Surge Rehabilitation and Nursing received 30 citations for violations of public health code between 2016 and 2020, according to New York State Department of Health records accessed on April 15, 2020. The Middle Island nursing home’s citations resulted from a total of four surveys by state inspectors. The deficiencies they describe include the following:
1. The nursing home did not employ adequate accident-prevention measures. Section 483.25 of the Federal Code stipulates that nursing homes must ensure residents receive adequate supervision and assistance devices to prevent accidents. A July 2018 citation found that Surge Rehabilitation and Nursing did not ensure such for one resident. The citation states specifically that the facility did not follow the resident’s dentist’s recommendations regarding the safe use of a denture. In an inspection, according to the citation, the resident was talking to a nursing assistant, and as they spoke, “the upper denture appeared loose and moved with her lip and tongue movement.” The citation goes on to describe a nurse stating that although the resident’s dentures “are supposed to come out at night and [be] replaced in the morning,” the resident does not always allow staff to remove them; another staffer stated that “sometimes the resident has the denture in from the previous night and refuses to use adhesives for dentures.” In an interview, the resident’s dentist stated that “removing the denture at night is a standard precaution,” and that the resident’s smaller-than-conventional denture may pose a remote risk of aspiration.
2. The nursing home’s medication error rate was too high. Section 483.45 of the Federal Code stipulates that nursing home medication error rates may not reach or exceed five percent. A March 2017 citation found that Surge Rehabilitation and Nursing did not ensure such. The citation states specifically that an inspector observed three errors out of 26 opportunities during a medication pass, resulting in a medication error rate of 11.54%. The errors in question involved a Licensed Practical Nurse giving a resident medications from a blister pack that were intended for another resident, whose room was across the hall from the resident who received them, and who had the same first name. A plan of correction undertaken by the facility included the re-education of licensed staff on safe medication administration.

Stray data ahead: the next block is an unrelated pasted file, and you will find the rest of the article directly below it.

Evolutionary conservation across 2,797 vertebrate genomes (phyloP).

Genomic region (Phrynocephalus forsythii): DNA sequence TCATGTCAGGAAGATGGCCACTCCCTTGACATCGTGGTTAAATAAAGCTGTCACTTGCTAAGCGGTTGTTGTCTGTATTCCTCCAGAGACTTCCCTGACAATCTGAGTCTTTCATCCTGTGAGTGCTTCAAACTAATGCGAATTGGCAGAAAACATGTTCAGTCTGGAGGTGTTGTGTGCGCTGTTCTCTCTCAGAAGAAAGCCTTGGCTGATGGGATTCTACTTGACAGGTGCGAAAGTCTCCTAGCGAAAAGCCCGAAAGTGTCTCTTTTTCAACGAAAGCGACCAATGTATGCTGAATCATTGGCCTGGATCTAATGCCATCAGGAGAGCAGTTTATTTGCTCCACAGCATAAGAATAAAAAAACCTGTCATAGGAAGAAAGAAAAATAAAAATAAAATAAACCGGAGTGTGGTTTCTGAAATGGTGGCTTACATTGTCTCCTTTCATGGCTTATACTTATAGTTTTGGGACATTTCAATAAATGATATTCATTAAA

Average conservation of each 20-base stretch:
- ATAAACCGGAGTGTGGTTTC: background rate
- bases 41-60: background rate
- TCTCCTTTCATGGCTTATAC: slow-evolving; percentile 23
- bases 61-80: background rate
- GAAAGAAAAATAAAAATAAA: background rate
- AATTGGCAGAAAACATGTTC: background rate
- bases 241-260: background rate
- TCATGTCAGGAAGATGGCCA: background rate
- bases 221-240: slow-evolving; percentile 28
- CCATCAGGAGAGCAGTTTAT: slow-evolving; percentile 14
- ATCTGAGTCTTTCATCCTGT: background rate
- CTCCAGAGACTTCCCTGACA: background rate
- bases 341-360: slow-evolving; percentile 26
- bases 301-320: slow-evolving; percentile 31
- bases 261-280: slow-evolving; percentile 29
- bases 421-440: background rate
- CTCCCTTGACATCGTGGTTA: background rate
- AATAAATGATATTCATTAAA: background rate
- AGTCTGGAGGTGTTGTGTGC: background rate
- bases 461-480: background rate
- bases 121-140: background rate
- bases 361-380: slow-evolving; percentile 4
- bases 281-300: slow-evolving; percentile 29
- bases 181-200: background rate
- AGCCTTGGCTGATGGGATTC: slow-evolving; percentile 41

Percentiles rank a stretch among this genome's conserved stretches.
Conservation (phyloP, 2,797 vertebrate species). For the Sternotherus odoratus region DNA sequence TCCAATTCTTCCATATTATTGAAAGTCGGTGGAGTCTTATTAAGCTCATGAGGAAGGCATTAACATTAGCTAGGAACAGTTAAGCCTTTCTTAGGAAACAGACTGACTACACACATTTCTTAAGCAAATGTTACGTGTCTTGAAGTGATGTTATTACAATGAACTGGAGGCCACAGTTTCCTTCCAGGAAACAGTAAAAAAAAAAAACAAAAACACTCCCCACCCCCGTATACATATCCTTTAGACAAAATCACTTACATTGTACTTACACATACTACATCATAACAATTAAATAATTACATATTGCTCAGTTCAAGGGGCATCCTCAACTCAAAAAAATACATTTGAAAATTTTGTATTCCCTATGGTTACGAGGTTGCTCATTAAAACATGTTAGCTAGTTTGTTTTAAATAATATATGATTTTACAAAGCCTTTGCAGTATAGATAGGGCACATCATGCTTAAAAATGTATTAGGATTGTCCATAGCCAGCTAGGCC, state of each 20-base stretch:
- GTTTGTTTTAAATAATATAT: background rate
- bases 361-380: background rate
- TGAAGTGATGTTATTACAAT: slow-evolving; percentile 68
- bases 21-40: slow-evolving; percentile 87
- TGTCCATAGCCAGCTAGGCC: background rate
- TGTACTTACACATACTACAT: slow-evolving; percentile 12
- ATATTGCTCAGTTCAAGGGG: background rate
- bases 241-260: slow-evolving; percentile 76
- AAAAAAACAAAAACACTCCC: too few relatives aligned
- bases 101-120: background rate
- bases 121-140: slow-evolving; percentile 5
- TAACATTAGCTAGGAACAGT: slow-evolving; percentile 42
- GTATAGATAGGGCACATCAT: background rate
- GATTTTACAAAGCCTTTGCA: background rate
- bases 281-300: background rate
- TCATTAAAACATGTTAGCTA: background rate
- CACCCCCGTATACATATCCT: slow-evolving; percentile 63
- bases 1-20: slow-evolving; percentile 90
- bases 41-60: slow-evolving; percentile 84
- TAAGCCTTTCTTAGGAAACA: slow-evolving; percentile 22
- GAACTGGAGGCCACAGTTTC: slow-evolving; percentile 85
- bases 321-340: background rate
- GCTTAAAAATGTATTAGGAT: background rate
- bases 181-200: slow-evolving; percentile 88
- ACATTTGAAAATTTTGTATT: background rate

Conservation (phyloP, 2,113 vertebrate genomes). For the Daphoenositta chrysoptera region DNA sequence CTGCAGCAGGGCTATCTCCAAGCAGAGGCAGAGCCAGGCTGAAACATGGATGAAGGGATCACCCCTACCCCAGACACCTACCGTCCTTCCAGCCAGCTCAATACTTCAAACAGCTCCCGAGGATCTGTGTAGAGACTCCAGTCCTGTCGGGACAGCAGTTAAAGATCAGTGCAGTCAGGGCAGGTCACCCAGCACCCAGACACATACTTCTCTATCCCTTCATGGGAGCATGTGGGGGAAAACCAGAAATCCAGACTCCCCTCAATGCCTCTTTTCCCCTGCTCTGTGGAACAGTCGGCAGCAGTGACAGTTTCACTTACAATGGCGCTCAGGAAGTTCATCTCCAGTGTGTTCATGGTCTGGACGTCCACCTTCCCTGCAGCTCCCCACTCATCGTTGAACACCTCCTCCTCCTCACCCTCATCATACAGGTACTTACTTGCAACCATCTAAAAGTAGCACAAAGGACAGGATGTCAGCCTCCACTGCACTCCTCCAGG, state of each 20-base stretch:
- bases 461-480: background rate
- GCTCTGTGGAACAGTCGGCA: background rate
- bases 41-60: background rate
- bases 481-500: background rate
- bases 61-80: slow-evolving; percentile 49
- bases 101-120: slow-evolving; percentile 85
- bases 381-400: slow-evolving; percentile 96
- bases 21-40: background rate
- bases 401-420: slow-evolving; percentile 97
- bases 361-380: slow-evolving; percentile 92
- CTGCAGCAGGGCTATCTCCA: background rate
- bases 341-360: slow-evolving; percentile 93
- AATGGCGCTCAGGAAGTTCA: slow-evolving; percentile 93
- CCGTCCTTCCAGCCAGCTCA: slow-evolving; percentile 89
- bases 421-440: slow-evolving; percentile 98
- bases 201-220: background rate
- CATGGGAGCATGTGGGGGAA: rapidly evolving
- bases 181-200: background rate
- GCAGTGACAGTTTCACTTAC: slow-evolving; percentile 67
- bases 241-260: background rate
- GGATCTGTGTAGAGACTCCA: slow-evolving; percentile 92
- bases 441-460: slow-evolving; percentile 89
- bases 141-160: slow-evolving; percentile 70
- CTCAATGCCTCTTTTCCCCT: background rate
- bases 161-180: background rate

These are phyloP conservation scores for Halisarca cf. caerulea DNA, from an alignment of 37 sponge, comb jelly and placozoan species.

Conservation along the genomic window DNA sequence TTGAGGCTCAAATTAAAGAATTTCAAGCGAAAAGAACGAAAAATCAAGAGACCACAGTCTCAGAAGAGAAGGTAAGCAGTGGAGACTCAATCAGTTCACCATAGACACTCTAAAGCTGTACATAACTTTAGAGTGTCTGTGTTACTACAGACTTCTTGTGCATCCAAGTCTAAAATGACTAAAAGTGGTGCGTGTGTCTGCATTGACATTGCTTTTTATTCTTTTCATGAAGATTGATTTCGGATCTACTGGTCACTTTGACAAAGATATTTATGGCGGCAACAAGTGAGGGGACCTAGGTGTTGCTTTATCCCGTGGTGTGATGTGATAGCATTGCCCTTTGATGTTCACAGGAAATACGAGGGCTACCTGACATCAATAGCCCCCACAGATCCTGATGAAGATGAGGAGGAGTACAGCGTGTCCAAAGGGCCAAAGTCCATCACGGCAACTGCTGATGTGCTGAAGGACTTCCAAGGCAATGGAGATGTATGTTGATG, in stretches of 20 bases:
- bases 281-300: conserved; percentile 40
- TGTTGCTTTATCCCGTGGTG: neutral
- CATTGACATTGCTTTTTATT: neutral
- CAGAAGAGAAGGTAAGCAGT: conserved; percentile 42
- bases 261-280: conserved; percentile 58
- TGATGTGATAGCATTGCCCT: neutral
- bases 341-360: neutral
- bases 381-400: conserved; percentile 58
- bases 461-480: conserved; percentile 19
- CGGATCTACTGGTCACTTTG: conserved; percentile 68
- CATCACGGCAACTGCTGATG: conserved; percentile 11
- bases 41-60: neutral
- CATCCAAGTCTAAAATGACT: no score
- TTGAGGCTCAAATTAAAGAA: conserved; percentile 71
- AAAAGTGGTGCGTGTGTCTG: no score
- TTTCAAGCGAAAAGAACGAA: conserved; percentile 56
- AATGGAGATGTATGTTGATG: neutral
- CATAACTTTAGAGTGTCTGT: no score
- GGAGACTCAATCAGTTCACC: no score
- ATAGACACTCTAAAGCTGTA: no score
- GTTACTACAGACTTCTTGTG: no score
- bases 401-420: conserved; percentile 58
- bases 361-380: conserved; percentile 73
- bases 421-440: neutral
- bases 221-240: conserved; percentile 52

3. The nursing home did not employ adequate measures to prevent infection. Under Section 483.80 of the Federal Code, nursing homes must maintain infection prevention and control programs designed to mitigate the development and transmission of diseases and infections. A September 2018 citation found that Surge Rehabilitation and Nursing did not ensure such for two residents. The citation states specifically that during a dressing change for the first resident’s pressure ulcer, a Licensed Practical Nurse did not wash his hands and don new gloves after opening and touching bottles or opening gauze packets. In the case of the second resident, according to the citation, a nurse disconnected the resident’s saline IV bag line from the main IV medication line without first donning gloves. A plan of correction undertaken by the facility included the in-servicing of relevant staff on infection control and dressing change practices.
The attorneys at the Law Offices of Thomas L. Gallivan, PLLC work diligently to protect the rights of nursing home residents. Please contact us to discuss in the event you have a potential case involving neglect or abuse.